An assessment carried out by Plymouth Marine Laboratory (PML) has found that Coppercoat leaches significantly less copper over five years than the other coatings tested.
This means that Coppercoat’s total product loss – over a five-year period of constant immersion in an area of strong tidal flow with mineral scour – was just 1/14th of that shown by traditional antifouling paint. Expressed as a percentage, Coppercoat demonstrated a coating loss of approximately 4.3% over the five years; in comparison, the conventional antifouling paints on test lost 90-100% of their copper-containing topcoat.
From the tidal flow rate measurements taken at the test site, PML Project Coordinator, Dr Tom Vance, and his team calculated that the test equated to subjecting the coatings to a voyage of more than 283,000km at a speed of 3.5 knots over the five-year period.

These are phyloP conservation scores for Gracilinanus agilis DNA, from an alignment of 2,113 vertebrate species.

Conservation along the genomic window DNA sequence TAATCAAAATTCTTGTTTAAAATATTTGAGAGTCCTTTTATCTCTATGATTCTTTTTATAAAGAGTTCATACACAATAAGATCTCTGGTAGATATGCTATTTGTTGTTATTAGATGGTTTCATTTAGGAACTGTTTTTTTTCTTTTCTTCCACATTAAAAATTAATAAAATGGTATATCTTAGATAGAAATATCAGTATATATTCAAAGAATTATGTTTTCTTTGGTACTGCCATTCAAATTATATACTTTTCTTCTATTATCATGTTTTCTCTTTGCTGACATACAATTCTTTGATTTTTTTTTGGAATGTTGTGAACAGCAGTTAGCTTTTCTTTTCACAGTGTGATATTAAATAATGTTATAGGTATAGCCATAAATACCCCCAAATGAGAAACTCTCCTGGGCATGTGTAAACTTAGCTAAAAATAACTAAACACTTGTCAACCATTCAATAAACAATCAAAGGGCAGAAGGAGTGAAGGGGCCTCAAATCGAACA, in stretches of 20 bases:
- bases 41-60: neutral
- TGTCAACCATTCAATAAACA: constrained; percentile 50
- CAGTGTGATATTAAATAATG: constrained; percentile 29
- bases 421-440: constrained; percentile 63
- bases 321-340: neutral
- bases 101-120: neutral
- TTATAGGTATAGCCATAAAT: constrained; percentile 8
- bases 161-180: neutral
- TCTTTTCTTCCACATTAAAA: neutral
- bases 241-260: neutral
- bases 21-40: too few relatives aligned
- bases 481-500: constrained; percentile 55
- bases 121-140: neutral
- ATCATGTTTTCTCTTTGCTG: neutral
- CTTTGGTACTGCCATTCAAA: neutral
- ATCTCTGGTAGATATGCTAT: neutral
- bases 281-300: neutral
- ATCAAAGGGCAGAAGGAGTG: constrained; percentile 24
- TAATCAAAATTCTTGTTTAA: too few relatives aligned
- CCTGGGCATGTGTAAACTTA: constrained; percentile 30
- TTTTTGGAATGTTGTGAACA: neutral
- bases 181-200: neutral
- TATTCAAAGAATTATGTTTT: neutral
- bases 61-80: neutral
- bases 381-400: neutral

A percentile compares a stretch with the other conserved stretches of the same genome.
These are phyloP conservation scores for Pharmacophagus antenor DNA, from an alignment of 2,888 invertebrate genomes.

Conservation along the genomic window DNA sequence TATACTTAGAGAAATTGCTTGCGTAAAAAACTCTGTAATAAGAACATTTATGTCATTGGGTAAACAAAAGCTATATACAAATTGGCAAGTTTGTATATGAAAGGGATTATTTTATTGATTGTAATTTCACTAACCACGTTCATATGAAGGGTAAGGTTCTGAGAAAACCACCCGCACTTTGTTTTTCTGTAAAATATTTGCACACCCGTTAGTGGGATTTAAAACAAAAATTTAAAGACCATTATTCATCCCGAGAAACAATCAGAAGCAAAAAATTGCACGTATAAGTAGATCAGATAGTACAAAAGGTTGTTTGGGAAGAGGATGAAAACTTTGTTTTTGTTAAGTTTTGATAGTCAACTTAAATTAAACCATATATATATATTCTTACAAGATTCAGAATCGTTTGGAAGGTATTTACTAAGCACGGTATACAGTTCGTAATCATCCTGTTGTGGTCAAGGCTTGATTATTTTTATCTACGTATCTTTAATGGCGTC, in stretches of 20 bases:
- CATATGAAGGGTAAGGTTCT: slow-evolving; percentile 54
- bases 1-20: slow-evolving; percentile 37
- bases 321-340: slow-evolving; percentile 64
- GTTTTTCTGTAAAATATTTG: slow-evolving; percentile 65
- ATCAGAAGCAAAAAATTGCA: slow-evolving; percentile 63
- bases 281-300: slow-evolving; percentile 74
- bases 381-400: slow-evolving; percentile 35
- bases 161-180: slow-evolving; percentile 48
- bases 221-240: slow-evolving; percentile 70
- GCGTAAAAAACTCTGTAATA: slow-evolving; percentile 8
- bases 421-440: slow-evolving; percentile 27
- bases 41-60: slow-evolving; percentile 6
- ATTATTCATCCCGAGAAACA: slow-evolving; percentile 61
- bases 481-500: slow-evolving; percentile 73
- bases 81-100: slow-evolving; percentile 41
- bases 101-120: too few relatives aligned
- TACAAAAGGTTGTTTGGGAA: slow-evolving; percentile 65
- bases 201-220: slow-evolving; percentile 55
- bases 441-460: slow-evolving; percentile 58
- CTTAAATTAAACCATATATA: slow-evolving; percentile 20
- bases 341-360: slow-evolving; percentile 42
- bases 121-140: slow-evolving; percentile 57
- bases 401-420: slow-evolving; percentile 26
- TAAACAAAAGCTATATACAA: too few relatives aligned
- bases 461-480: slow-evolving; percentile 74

In the in situ trial of protective coatings – conducted by the Energy Technologies Institute – two 3.5-tonne test pods covered in panels coated with a wide variety of antifouling systems were submerged in a tidal stream in the Fall of Warness, Orkney, Scotland. Conventional (self-polishing) antifouling paints typically exhibited a mean product loss rate of 0.099µm/day, while Coppercoat showed a mean product loss rate of just 0.0071µm/day. And when the PML team examined the copper content alone – the active biocide – the loss from the Coppercoat was found to be a mere 1.42µg/cm2/day. The full report is available online.
These results help to illustrate why the Coppercoat officially supplied for the race boats on the 2017/18 Clipper Round the World Race yachts looked as good as new when the boats were lifted out following their 40,000NM circumnavigation.